__________________


Status: Offline
Posts: 1149
Date:

My theory is that this bird is associating with local swifts, so may hang around for a while - no idea if common & Pallid ever hybridise - if so watch out for some really tricky id's in the autumn.

Many swifts must have passed through the area whilst this one has been here...

__________________
Rob


Status: Offline
Posts: 1855
Date:

Geoff if you think I had a long wait there was a bloke with a big lens in the car park who I overheard telling his mate that he would get some decent shots when the Swifts settled on the bushesdisbelief.gifdisbelief.gif he's probably still waiting.

But questions for eveyone - we know that Swifts live on the wing - some of these birds including the Pallid have been around Crosby/Seaforth for more than a week now. There is obviously plenty for them to eat - how long are they likely to stay? - without being specific are there suitable nesting sites around the area? Just a couple of questions I have been asking myself whilst cutting the grass since I got homeyawn.gifyawn.gif

Anyone any suggestions as to their next possible move?

-- Edited by sid ashton on Saturday 9th of May 2009 04:43:00 PM

__________________


Status: Offline
Posts: 552
Date:

Fancy waiting nearly three hours for something that needed colour in it's cheeks.smile.gif
Well done Sid

__________________


Status: Offline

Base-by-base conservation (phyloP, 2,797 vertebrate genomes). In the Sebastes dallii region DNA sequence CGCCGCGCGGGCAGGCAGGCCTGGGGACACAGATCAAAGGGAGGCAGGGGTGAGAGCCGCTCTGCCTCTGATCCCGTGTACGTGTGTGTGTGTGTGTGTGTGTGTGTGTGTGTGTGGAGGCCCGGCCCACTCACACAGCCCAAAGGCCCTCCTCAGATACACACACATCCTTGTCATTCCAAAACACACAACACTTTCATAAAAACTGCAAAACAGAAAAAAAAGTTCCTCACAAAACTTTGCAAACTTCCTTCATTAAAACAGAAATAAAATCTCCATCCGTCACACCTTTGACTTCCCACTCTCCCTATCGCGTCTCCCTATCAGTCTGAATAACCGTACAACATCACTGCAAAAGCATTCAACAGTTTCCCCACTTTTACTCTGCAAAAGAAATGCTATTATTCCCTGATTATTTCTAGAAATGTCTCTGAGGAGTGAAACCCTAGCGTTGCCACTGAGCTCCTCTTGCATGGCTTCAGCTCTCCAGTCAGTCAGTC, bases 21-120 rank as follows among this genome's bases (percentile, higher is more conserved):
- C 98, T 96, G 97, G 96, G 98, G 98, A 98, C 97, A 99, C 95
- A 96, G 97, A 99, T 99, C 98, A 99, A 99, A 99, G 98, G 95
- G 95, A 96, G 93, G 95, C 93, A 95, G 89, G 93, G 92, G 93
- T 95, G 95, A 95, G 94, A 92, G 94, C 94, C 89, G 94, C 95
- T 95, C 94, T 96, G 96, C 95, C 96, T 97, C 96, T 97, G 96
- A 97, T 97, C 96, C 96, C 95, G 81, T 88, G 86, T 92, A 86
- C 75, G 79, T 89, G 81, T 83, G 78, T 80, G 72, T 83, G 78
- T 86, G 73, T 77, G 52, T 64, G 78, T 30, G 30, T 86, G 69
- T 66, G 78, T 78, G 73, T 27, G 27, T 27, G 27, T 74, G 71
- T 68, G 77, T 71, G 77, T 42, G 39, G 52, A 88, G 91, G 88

Posts: 1855
Date:

Couldn't resist another look at the Pallid Swift - arrived Crosby 06.15 had to wait until 09.00 but well worth the wait - the bird flew off the marina into the reserve directly over our heads. If anyone else is going over today there are a lot more Common Swifts about but same as on Wednesday it does seem to keep itslf separate from the pack - otherwise would be tricky to pick out.

__________________


Status: Offline
Posts: 552
Date:

"We Three" called in after Inner Marsh and New Brighton area, but did not see it at 3.30pm. One guy said he last saw it at noon - don't know how long he had been there leaning on the railings!! Tried for the prom, but it was too windy, so settled for a bad traffic drive homecry.gif

__________________


Status: Offline
Posts: 1855
Date:

Yep, Pete that's how it goes sometimes I shall have to be content with yesterday's good sightings - just a pity that our friend didn't see the bird today - she missed the Osprey as well disbelief.gifdisbelief.gif

__________________


Status: Offline
Posts: 459
Date:
...


I know I should be pleased just to have seen such an amazing bird but I just double checked my hopeful shots from tonight and I even got a passable [just] record shot!

-- Edited by Pete Welch on Thursday 7th of May 2009 09:55:06 PM

__________________
Building my lifers


Status: Offline
Posts: 459
Date:
RE: Crosby Marina


I went across tonight - left it far too late but it was showing against the grey storm clouds and the sides of the warehouse well from 8.25pm until I gave up at about 8.45pm. Spoke to a couple of chaps who'd been watching it since 6pm so you were unlucky Sid.

__________________
Building my lifers


Status: Offline
Posts: 1855
Date: